A Regency epitaph for a child

Stephen Martin
County Durham, UK

 

In some spot where common herbage grows
Perchance a violet rears its purple head:
Some careful gardener plucks it ere it blows
To spread and flourish in a nobler bed:
Such was thy fate dear child, thy opening such
Pre-eminence in early bloom was shown:
Too good for earth perhaps or lov’d too much.
Heaven saw, and early mark’d thee for its own.

 

This was masoned in delicate script to the rear of the headstone of Caleb and Elizabeth Cowle, grandparents of Mary Ann Cowle, who died in 1825 at the age of ten. The composition is original for the monument and is of a high educational standard. Mary Ann’s parents could well have been employed in the now demolished Stanwick Hall or on the surrounding estate of the Duke of Northumberland, with the opportunity for some education or educated help. Some of the words and the iambic pentameter echo Oberon’s monologue in A Midsummer Night’s Dream.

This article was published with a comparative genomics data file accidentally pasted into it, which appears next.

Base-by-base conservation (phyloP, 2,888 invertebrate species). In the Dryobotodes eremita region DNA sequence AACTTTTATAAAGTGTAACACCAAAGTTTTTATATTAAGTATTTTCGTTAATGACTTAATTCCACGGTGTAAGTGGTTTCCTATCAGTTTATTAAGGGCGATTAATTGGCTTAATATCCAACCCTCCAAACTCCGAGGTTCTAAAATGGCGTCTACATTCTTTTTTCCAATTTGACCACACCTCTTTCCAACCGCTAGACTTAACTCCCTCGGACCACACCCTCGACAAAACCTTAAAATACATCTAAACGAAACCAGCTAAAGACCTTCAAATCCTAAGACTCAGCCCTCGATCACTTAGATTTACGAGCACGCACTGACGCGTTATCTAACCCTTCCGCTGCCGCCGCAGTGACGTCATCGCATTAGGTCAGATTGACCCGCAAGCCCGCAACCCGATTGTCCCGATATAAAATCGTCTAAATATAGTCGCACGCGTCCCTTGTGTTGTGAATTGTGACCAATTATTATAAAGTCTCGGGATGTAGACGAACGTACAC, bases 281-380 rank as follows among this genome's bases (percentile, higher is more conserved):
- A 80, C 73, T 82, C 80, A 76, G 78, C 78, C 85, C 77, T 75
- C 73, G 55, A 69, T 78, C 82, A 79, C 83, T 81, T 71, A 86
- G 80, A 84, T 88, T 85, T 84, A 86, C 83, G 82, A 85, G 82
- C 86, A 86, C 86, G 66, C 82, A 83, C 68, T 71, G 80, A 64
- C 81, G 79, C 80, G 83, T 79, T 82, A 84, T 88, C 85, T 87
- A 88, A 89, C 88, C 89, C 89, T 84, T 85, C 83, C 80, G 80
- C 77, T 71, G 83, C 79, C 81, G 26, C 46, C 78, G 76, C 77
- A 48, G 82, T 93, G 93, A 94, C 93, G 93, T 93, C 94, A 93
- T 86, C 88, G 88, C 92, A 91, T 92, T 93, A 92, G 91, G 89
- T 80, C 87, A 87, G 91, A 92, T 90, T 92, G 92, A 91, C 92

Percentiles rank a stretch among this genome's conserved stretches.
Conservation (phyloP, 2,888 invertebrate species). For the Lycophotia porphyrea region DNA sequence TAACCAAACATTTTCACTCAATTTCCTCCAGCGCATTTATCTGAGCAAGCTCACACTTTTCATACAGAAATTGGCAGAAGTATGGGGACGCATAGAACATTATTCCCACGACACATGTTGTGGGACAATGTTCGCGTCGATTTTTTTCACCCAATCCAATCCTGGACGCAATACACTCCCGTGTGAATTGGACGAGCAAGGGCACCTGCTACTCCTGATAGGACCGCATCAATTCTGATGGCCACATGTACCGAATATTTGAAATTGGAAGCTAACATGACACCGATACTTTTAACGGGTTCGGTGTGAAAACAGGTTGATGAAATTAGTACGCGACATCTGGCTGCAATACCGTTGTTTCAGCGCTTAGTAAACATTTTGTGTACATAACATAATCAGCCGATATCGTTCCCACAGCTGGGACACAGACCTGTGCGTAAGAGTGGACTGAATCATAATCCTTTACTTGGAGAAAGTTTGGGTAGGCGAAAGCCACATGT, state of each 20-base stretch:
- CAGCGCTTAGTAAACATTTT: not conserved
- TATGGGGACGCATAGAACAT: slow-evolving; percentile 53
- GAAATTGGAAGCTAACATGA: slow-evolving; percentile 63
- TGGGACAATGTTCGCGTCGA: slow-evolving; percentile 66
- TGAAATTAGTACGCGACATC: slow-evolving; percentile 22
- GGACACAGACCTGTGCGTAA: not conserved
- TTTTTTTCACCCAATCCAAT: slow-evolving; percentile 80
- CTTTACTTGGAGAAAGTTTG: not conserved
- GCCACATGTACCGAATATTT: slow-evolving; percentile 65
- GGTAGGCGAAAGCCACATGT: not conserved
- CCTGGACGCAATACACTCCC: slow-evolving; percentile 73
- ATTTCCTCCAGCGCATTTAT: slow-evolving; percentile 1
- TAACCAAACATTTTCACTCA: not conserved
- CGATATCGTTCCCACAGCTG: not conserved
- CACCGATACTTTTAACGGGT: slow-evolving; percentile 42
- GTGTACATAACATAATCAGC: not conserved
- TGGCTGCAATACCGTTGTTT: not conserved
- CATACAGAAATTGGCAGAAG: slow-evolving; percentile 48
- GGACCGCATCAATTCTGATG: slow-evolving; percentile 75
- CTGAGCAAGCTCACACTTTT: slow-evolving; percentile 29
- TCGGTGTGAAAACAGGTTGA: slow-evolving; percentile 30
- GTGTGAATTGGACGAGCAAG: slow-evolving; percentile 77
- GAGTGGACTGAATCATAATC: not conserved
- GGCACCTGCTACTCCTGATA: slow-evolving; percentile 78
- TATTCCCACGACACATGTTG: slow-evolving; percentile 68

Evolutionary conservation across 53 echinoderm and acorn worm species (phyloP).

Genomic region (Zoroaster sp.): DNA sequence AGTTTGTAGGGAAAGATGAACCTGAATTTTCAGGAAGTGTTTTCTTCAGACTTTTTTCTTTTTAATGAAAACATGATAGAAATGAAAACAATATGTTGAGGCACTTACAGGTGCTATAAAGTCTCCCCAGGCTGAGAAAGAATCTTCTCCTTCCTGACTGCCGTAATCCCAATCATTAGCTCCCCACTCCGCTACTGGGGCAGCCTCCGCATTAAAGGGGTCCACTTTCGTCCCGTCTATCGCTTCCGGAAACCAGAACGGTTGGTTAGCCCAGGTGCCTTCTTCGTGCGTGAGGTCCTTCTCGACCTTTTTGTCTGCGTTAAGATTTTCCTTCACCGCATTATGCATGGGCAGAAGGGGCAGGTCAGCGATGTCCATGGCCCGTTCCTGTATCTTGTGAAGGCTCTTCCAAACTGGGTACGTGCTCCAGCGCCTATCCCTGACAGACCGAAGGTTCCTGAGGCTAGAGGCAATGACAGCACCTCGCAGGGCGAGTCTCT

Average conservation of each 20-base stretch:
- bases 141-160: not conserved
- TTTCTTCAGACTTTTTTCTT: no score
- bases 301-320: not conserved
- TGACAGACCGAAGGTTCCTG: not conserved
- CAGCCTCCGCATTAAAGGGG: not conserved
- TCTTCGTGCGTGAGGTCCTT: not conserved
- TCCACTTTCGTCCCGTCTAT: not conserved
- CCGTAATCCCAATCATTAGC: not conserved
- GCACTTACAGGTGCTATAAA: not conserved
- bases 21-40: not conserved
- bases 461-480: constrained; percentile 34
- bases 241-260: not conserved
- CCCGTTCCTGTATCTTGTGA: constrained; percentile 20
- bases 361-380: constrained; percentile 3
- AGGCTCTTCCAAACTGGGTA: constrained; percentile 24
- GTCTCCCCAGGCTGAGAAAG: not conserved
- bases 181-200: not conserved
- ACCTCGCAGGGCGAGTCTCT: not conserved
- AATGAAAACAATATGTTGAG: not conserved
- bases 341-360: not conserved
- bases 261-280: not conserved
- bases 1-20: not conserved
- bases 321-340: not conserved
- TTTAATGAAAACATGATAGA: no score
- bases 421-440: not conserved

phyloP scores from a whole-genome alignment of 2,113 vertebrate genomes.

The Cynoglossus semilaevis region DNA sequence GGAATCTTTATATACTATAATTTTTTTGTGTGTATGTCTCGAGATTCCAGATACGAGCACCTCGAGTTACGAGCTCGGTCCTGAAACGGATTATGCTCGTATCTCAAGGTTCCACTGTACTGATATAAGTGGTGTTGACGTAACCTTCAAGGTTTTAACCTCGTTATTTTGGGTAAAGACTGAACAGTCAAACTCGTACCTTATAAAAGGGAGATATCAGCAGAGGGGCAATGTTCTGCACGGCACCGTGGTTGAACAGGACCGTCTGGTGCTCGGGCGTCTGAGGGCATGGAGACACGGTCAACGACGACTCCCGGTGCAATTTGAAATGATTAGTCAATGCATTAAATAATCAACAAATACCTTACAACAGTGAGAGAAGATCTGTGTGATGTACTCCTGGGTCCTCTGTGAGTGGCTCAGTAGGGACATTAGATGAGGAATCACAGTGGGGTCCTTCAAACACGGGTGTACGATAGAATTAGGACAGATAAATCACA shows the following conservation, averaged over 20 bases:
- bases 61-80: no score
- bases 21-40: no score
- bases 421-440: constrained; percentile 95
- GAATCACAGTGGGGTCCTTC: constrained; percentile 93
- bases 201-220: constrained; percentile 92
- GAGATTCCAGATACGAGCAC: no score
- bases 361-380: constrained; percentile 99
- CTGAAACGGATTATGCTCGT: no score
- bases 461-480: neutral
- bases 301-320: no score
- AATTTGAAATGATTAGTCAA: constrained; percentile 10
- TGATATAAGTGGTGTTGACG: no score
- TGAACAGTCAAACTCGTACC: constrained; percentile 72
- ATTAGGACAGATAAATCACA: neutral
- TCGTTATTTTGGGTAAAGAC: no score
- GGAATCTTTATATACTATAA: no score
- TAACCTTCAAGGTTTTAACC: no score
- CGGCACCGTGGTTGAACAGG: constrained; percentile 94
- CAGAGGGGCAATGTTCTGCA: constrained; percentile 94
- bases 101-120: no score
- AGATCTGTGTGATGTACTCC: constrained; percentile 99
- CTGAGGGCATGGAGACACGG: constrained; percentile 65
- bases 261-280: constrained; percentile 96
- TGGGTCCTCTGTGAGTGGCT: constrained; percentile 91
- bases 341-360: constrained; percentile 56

The churchyard’s beautiful setting is extraordinary, within the elevated circular Saxon boundary of St. John the Baptist from the 1200s in Stanwick, North Yorkshire. This has Viking Christian carvings from the previous church. It is doubtless in the middle of the earthworks of the royal capital site of Queen Cartimandua, the highly successful chief of Roman Britain’s largest tribe, the Brigantes.

Mary Ann’s short life around Stanwick was sandwiched between much preceding history and very little changing there since. Her lasting epitaph, however, might still for some bring comfort.

 

Photograph of epitaph carved into the back of a headstone.

Fig 1. Script on the Cowle family headstone. Stanwick, Richmond, North Yorkshire. © author, may be reproduced for academic and non-commercial purposes.

 


 

STEPHEN MARTIN is a retired British psychiatrist.

 

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